Home Articles Summer craft: The art and science of paper marbling

Summer craft: The art and science of paper marbling

Paper marbling has been an art form for more than 1,000 years, with variations on the “floating ink” technique dating back to ancient Japan and Turkey. This activity provides the perfect blend of art and science. As the colors are attracted and repelled by the water and soap molecules, and the artist swirls the colors with a pick, true beauty is revealed. Try this at home with just a few simple ingredients.


Shaving foam (not gel)
Food coloring
Cardstock or heavy paper
Craft stick
Paper towels
Baking sheet (or a broad, shallow tray or plate)


1. Fill baking sheet with shaving foam. Some people like to smooth out the foam, but I think you get better patterns by leaving it lumpy!
2. Add food coloring. Drop several drops of food coloring all over on the foam using whatever colors you like.
3. Swirl and press. Use toothpicks to swirl the colors into interesting patterns. Hold the corners of the cardstock and press the face of the cardstock into the foam with the food coloring, then lift off.
4. Scrape and blot. Scrape the shaving foam off the paper with the craft stick and blot with a paper towel. Set paper aside to dry flat.
5. Enjoy. When dry, hang your custom print in a picture frame, turn it into a greeting card, cut it into an ornament or enjoy it any way you wish!

What’s happening?

Shaving foam is made of mostly soap and gas — the gas is what makes it fluffy. Soap is a surfactant (that’s “science speak” for something that’s good at removing grease) because its molecules are hydrophobic (repel water) at one end and hydrophilic (attract water) at the other. The food coloring you’re using is made of water and dye, so it can only interact with the hydrophilic (water attracting) ends of soap molecules. This means the dye mostly just sits on top of the soap and doesn’t mix in.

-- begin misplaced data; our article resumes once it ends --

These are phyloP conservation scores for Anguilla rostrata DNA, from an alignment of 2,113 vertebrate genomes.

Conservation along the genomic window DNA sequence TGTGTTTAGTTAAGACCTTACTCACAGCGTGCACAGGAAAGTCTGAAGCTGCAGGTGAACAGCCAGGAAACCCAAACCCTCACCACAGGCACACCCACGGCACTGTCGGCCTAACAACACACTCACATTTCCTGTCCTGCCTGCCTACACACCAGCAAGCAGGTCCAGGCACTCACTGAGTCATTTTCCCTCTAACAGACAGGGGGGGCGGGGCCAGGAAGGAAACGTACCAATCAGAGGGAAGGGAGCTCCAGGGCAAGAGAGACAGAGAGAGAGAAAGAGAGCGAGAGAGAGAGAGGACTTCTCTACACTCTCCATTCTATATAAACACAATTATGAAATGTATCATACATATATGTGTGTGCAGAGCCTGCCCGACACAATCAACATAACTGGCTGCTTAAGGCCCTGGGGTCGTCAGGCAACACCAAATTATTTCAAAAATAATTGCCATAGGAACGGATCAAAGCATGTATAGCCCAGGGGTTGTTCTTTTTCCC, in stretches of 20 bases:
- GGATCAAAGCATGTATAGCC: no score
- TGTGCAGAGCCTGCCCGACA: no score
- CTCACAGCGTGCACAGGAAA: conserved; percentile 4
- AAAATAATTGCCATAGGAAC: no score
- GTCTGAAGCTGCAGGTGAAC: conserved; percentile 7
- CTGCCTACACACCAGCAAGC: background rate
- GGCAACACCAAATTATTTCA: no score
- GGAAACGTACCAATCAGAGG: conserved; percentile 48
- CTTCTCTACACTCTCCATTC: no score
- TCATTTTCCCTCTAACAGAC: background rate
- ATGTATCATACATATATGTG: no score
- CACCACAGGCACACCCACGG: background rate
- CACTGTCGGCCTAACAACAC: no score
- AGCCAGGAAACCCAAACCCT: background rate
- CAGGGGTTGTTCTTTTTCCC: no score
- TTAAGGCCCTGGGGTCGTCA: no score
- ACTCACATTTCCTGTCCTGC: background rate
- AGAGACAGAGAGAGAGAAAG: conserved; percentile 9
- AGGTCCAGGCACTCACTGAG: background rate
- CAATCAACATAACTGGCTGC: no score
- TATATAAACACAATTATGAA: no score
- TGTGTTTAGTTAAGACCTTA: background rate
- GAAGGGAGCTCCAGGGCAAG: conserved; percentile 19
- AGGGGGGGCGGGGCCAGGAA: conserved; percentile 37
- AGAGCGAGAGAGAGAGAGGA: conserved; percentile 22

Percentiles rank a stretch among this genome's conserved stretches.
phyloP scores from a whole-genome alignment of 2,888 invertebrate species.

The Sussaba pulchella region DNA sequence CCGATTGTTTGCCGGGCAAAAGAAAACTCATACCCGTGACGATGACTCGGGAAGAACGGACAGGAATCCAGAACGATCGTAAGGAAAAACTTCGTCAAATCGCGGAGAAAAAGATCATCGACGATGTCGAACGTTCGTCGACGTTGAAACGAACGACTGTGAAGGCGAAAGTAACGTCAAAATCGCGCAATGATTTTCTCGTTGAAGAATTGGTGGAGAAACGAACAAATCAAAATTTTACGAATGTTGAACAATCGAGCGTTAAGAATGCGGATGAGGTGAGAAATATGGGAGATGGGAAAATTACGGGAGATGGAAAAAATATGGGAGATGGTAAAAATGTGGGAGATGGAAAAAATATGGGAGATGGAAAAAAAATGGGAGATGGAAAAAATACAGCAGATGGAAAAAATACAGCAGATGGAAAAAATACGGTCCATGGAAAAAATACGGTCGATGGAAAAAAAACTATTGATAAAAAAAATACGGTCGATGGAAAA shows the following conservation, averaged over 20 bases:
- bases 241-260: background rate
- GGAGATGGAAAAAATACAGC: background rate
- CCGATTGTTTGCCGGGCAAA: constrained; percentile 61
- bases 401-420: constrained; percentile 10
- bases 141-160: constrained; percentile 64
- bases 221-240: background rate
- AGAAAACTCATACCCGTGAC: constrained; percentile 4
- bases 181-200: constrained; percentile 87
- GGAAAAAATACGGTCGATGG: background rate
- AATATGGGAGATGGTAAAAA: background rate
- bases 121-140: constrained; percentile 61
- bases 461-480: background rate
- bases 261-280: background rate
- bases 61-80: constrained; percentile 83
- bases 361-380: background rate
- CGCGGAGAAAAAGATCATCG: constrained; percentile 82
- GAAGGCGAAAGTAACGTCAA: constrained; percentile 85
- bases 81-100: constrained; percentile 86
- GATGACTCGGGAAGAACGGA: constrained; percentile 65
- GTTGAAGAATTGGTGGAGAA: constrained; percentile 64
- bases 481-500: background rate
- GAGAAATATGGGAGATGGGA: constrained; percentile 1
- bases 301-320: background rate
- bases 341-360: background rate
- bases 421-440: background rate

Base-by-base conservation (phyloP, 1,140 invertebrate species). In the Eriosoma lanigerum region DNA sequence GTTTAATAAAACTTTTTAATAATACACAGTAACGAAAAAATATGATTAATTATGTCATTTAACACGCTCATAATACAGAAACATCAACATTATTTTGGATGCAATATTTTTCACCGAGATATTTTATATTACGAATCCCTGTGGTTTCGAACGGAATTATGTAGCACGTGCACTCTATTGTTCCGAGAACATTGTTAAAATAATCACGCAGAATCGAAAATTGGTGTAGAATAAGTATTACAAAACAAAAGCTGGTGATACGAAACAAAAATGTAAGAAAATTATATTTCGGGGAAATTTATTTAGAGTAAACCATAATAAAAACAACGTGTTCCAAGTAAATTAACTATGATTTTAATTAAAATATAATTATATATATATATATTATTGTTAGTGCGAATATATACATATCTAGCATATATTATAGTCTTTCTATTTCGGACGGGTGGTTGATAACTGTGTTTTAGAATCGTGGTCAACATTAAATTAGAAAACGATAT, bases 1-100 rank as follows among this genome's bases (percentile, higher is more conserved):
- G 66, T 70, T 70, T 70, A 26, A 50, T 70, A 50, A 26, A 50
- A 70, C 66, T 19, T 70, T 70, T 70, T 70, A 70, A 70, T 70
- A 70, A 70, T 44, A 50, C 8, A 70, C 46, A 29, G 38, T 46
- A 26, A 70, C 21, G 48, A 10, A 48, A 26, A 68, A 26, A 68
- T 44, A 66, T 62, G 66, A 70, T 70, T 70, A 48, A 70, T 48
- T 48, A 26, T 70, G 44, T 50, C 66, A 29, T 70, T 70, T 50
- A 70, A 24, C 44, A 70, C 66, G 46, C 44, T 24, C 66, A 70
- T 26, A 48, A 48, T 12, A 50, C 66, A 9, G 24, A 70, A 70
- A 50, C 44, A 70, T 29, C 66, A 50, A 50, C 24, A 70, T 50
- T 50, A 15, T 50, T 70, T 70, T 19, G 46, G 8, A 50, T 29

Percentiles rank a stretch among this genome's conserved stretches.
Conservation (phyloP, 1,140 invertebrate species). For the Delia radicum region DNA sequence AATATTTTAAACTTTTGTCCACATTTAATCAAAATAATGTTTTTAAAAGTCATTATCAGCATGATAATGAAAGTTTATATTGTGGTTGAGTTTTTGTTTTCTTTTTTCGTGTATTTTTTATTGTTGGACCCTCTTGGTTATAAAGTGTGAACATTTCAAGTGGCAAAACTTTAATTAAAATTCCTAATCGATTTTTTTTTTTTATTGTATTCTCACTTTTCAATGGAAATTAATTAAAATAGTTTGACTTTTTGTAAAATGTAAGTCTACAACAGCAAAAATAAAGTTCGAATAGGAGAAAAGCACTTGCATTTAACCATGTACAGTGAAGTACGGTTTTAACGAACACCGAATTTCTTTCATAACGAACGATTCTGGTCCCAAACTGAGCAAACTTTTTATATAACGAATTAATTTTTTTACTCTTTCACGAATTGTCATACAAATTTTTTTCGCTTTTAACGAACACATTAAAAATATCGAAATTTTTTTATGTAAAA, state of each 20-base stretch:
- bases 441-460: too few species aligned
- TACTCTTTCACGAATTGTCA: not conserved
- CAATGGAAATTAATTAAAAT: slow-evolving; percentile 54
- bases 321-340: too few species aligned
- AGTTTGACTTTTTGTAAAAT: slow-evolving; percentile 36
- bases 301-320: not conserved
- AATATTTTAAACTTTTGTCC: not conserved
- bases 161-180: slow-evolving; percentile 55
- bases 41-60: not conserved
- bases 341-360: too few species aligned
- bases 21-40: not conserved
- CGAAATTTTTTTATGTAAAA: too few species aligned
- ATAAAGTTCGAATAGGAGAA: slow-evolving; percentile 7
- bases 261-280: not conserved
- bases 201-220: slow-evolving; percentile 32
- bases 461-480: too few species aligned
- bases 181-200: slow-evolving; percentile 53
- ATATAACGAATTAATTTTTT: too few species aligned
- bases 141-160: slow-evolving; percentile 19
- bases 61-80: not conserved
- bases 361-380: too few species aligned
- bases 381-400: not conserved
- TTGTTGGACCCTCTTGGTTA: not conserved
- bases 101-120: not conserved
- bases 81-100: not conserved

Paper is made of cellulose, which is also hydrophilic (water attracting), so when you press the paper on the dye, it soaks right into the paper through capillary action, or the ability of water to flow against gravity in a narrow space. When you wipe away the shaving cream, all you’ll see is your beautiful design!

Experiment further: What happens if you try this with waxed paper? Do different colors behave the same way? How many different designs can you make?

Explore the intersection of art and science at Create at Arizona Science Center. Create workshops are offered at 10:30 a.m. and 3:30 p.m. Saturday-Sunday and from 5:30-7:30 p.m. during First Fridays in the 6,500 square-foot makerspace.




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